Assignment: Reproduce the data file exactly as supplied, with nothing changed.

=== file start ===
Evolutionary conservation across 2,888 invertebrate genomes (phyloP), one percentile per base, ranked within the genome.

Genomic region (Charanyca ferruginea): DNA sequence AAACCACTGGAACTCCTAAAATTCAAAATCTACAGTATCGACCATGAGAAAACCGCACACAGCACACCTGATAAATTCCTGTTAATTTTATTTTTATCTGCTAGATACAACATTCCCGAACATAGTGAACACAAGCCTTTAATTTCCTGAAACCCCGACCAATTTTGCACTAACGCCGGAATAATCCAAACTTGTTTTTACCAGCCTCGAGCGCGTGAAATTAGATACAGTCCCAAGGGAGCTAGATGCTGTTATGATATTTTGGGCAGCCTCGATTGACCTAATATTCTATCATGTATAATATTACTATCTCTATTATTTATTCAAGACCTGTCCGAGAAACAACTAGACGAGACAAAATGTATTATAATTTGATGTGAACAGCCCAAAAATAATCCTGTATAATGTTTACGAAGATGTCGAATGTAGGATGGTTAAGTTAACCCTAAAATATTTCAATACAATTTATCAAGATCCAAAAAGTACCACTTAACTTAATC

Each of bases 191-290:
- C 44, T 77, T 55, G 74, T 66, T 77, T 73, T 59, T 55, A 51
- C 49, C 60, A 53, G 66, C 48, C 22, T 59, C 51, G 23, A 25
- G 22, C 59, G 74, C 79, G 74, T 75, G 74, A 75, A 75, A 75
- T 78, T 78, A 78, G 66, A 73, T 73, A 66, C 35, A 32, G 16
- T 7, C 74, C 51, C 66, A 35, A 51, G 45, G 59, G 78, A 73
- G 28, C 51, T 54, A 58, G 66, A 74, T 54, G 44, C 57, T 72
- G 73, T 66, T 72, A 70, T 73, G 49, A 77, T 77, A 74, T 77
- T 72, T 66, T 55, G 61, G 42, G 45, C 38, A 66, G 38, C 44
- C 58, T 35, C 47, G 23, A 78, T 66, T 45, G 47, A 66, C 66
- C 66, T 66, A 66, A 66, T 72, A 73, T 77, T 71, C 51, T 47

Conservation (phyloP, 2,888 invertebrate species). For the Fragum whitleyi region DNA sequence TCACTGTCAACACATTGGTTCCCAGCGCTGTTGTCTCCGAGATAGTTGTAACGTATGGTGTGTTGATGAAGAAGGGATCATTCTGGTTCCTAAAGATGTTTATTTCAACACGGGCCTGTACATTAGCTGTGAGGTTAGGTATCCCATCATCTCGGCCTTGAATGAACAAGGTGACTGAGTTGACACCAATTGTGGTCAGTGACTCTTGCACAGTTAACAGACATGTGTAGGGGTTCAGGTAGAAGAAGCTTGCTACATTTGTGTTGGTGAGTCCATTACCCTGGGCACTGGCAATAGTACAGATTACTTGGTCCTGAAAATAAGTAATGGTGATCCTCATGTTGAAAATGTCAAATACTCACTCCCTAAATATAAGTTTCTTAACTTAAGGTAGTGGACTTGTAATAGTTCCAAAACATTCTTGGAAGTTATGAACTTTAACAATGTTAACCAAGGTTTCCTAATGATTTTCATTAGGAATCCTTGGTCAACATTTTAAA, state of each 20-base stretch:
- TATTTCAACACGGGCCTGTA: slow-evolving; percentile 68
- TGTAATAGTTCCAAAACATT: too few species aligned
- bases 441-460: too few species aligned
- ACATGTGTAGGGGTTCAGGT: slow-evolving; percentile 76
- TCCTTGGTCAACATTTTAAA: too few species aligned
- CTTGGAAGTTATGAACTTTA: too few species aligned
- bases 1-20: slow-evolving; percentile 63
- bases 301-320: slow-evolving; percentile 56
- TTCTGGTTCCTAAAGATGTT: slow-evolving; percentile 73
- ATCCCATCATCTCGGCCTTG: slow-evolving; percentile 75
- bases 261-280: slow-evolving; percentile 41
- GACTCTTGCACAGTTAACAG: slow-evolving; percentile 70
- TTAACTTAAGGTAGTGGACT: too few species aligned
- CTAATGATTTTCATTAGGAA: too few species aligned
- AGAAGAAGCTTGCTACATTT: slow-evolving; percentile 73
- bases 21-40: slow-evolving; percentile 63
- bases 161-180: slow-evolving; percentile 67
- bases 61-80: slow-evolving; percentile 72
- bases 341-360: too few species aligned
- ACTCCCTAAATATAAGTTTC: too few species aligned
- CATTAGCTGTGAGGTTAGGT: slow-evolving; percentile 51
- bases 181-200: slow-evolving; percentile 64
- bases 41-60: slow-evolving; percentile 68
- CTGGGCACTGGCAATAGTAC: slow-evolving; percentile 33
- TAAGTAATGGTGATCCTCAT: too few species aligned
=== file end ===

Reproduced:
Evolutionary conservation across 2,888 invertebrate genomes (phyloP), one percentile per base, ranked within the genome.

Genomic region (Charanyca ferruginea): DNA sequence AAACCACTGGAACTCCTAAAATTCAAAATCTACAGTATCGACCATGAGAAAACCGCACACAGCACACCTGATAAATTCCTGTTAATTTTATTTTTATCTGCTAGATACAACATTCCCGAACATAGTGAACACAAGCCTTTAATTTCCTGAAACCCCGACCAATTTTGCACTAACGCCGGAATAATCCAAACTTGTTTTTACCAGCCTCGAGCGCGTGAAATTAGATACAGTCCCAAGGGAGCTAGATGCTGTTATGATATTTTGGGCAGCCTCGATTGACCTAATATTCTATCATGTATAATATTACTATCTCTATTATTTATTCAAGACCTGTCCGAGAAACAACTAGACGAGACAAAATGTATTATAATTTGATGTGAACAGCCCAAAAATAATCCTGTATAATGTTTACGAAGATGTCGAATGTAGGATGGTTAAGTTAACCCTAAAATATTTCAATACAATTTATCAAGATCCAAAAAGTACCACTTAACTTAATC

Each of bases 191-290:
- C 44, T 77, T 55, G 74, T 66, T 77, T 73, T 59, T 55, A 51
- C 49, C 60, A 53, G 66, C 48, C 22, T 59, C 51, G 23, A 25
- G 22, C 59, G 74, C 79, G 74, T 75, G 74, A 75, A 75, A 75
- T 78, T 78, A 78, G 66, A 73, T 73, A 66, C 35, A 32, G 16
- T 7, C 74, C 51, C 66, A 35, A 51, G 45, G 59, G 78, A 73
- G 28, C 51, T 54, A 58, G 66, A 74, T 54, G 44, C 57, T 72
- G 73, T 66, T 72, A 70, T 73, G 49, A 77, T 77, A 74, T 77
- T 72, T 66, T 55, G 61, G 42, G 45, C 38, A 66, G 38, C 44
- C 58, T 35, C 47, G 23, A 78, T 66, T 45, G 47, A 66, C 66
- C 66, T 66, A 66, A 66, T 72, A 73, T 77, T 71, C 51, T 47

Conservation (phyloP, 2,888 invertebrate species). For the Fragum whitleyi region DNA sequence TCACTGTCAACACATTGGTTCCCAGCGCTGTTGTCTCCGAGATAGTTGTAACGTATGGTGTGTTGATGAAGAAGGGATCATTCTGGTTCCTAAAGATGTTTATTTCAACACGGGCCTGTACATTAGCTGTGAGGTTAGGTATCCCATCATCTCGGCCTTGAATGAACAAGGTGACTGAGTTGACACCAATTGTGGTCAGTGACTCTTGCACAGTTAACAGACATGTGTAGGGGTTCAGGTAGAAGAAGCTTGCTACATTTGTGTTGGTGAGTCCATTACCCTGGGCACTGGCAATAGTACAGATTACTTGGTCCTGAAAATAAGTAATGGTGATCCTCATGTTGAAAATGTCAAATACTCACTCCCTAAATATAAGTTTCTTAACTTAAGGTAGTGGACTTGTAATAGTTCCAAAACATTCTTGGAAGTTATGAACTTTAACAATGTTAACCAAGGTTTCCTAATGATTTTCATTAGGAATCCTTGGTCAACATTTTAAA, state of each 20-base stretch:
- TATTTCAACACGGGCCTGTA: slow-evolving; percentile 68
- TGTAATAGTTCCAAAACATT: too few species aligned
- bases 441-460: too few species aligned
- ACATGTGTAGGGGTTCAGGT: slow-evolving; percentile 76
- TCCTTGGTCAACATTTTAAA: too few species aligned
- CTTGGAAGTTATGAACTTTA: too few species aligned
- bases 1-20: slow-evolving; percentile 63
- bases 301-320: slow-evolving; percentile 56
- TTCTGGTTCCTAAAGATGTT: slow-evolving; percentile 73
- ATCCCATCATCTCGGCCTTG: slow-evolving; percentile 75
- bases 261-280: slow-evolving; percentile 41
- GACTCTTGCACAGTTAACAG: slow-evolving; percentile 70
- TTAACTTAAGGTAGTGGACT: too few species aligned
- CTAATGATTTTCATTAGGAA: too few species aligned
- AGAAGAAGCTTGCTACATTT: slow-evolving; percentile 73
- bases 21-40: slow-evolving; percentile 63
- bases 161-180: slow-evolving; percentile 67
- bases 61-80: slow-evolving; percentile 72
- bases 341-360: too few species aligned
- ACTCCCTAAATATAAGTTTC: too few species aligned
- CATTAGCTGTGAGGTTAGGT: slow-evolving; percentile 51
- bases 181-200: slow-evolving; percentile 64
- bases 41-60: slow-evolving; percentile 68
- CTGGGCACTGGCAATAGTAC: slow-evolving; percentile 33
- TAAGTAATGGTGATCCTCAT: too few species aligned